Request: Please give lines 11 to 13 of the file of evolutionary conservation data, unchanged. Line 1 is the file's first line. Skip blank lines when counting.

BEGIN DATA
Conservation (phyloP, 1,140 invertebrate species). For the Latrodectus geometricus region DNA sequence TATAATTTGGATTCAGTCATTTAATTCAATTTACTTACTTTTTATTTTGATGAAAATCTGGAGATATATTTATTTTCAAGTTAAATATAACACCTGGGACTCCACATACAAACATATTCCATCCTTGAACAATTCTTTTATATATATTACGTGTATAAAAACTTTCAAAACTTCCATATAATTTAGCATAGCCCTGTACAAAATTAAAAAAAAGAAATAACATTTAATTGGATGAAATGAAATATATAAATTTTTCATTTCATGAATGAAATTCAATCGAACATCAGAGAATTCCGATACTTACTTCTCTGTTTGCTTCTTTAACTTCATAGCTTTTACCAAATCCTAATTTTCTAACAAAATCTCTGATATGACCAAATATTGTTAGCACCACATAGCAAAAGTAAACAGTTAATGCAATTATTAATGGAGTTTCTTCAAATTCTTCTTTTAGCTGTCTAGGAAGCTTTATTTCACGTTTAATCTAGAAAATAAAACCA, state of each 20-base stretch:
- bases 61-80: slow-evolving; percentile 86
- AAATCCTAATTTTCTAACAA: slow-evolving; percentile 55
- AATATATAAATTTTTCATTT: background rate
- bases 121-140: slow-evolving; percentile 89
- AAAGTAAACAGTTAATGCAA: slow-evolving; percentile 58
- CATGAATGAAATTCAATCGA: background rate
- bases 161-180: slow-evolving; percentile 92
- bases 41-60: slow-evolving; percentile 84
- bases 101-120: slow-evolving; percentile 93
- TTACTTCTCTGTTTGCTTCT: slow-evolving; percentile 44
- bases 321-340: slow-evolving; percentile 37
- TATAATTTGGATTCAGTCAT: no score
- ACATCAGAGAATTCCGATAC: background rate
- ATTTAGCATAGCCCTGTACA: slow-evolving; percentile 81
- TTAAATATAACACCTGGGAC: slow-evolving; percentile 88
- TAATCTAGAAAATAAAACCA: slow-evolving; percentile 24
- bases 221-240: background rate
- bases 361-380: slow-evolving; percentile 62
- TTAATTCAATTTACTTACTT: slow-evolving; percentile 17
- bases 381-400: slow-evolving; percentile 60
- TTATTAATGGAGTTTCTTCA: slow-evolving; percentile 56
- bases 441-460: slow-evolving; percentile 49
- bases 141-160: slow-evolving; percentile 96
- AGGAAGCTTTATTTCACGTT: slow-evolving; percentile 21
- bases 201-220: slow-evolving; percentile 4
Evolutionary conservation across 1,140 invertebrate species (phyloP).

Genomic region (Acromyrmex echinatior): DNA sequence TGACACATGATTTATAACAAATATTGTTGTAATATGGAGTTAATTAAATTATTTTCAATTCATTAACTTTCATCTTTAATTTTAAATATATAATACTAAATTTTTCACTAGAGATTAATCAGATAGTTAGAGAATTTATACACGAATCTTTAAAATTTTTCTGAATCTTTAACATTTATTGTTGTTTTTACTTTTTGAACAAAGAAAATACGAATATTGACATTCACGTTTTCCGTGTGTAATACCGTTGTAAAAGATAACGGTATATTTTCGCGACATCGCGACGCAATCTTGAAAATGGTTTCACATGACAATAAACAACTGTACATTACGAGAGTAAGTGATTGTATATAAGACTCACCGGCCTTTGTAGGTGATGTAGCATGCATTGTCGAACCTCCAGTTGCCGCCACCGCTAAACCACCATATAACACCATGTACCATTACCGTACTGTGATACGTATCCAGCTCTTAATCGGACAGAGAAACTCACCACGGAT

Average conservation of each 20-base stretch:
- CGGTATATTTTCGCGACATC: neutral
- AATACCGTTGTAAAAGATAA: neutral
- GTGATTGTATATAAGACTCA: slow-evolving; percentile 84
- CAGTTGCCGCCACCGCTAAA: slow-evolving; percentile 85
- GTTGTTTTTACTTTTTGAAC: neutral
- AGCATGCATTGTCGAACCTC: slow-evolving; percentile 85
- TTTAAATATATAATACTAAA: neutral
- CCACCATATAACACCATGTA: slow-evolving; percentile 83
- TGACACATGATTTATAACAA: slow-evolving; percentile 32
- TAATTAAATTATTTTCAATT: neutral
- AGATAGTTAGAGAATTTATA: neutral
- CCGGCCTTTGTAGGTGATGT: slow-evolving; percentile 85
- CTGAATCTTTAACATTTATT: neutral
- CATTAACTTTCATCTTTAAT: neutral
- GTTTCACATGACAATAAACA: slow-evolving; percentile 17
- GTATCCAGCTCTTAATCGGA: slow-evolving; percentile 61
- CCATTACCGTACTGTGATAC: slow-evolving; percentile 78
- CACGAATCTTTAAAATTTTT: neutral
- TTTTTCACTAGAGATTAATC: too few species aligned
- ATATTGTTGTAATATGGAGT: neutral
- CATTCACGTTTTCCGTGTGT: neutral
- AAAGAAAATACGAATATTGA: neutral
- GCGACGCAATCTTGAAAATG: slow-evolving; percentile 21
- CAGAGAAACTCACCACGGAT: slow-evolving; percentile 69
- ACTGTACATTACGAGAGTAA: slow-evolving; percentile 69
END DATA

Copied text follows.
- TTACTTCTCTGTTTGCTTCT: slow-evolving; percentile 44
- bases 321-340: slow-evolving; percentile 37
- TATAATTTGGATTCAGTCAT: no score